Spotlight: OMM/OMT

Interested in specializing in OMM? Here’s what you need to know

DOs who practice osteopathic manipulative medicine share insight on their passion for this specialty and what it takes to pursue it.

As a medical student participating in clinical observations, Alice Chen, DO, witnessed something that would change her life. Through osteopathic manipulative treatment (OMT), a patient in her late 30s with an abnormal walking pattern began to walk normally.

Seeing the effectiveness of manual medicine with her own eyes led to Dr. Chen pursuing—and landing—a residency in neuromusculoskeletal medicine/osteopathic manipulative medicine.

“I could see how OMT, in an acute care setting, could provide treatment for a patient and instant relief from their symptoms,” she says. “It became evident that there was more to OMT than just musculoskeletal complaints.”

Dr. Chen and other DOs in osteopathic manipulative medicine (OMM) share their advice for students thinking about pursuing this specialty, including what to do to prepare for a residency in this field, which ACGME and ERAS list as osteopathic neuromusculoskeletal medicine (ONMM).

How to prepare in medical school

For medical students interested in OMM, Matthew Barker, DO suggests the following:

  • Start to prepare early.
  • Do as many OMM rotations as you can.
  • Take as many OMM courses as possible.
  • Find professional mentors and look to treat patients with OMM.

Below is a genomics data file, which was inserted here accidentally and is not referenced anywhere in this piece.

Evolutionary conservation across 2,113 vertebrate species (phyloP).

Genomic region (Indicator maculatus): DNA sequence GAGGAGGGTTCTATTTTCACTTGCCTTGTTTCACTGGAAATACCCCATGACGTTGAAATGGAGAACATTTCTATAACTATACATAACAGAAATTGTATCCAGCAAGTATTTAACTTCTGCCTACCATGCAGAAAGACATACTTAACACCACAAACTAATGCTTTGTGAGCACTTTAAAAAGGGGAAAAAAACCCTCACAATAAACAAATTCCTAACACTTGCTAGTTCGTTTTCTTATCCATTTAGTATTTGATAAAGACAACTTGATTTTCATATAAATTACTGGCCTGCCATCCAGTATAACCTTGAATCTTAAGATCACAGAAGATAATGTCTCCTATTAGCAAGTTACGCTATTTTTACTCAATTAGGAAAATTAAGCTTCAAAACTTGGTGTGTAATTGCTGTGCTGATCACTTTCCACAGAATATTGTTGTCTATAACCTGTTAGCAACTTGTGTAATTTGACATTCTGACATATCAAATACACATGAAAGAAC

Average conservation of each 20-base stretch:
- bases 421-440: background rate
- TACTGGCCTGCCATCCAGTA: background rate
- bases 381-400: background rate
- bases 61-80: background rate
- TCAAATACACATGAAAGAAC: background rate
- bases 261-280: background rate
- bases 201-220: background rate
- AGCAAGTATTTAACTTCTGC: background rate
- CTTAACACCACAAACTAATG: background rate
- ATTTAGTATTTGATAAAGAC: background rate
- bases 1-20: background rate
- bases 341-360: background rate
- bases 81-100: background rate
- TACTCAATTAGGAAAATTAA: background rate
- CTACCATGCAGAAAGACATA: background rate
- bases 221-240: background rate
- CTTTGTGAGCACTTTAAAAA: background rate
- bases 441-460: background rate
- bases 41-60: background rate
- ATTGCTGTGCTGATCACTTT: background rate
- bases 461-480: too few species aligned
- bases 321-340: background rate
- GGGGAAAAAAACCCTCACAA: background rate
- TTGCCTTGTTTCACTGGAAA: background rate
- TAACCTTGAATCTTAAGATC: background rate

• Maintain other medical skill sets, as you’ll need to look at patients through a holistic lens.

Mark Thai, DO, program director for the OMM/NMM fellowship at Oklahoma State University Center for Health Sciences (OSUHS), says that program directors often select candidates with a sustained interest in OMM. According to Dr. Thai, this can often be done by participating in research and demonstrating an interest in patient care and engagement.

Finding the right residency program

DOs practicing OMM recommend that medical students evaluate programs and assess if they align with their long-term career goals. Additionally, students should consider the type of clinical setting where they are most interested in practicing.

“OMM is a skill that takes time to develop. We modify our fellowship to the individual fellows’ interests,” Dr. Thai says. “We give them the freedom to develop their skills, trust their intuition and challenge them to provide care at a next level.”

OSUHS’ fellowship trains DOs who have completed a primary residency program. In addition to the outpatient clinic and inpatient hospital training, Dr. Thai’s fellowship offers opportunities to teach in the first and second-year medical school OMM lectures and labs. “The strengths of our fellowship are hospital training and pediatric OMM exposure,” he says.

Mark Thai, DO

Dr. Barker sought an OMM residency that included a focus on family medicine (FM). At the University of North Texas Health Science Center Texas College of Osteopathic Medicine (UNTHSC/TCOM), he found a combined FM/ONMM residency program that allowed him to train in both fields simultaneously. “I was very impressed with the diversity in their faculty and the resources for research,” says Dr. Barker, who was named 2018 OMM Resident of the Year by The American Academy of Osteopathy and the American Osteopathic Foundation.

For Dr. Chen, the OMM residency at St. Barnabus Hospital in New York provided the opportunity to develop meaningful relationships with faculty, which was a priority for her.

“I was looking for quality mentorship to help me become the doctor I wanted to be. It was also important to have the ability to treat and learn from a variety of patients, with differences in age, pathology, and illness,” she says.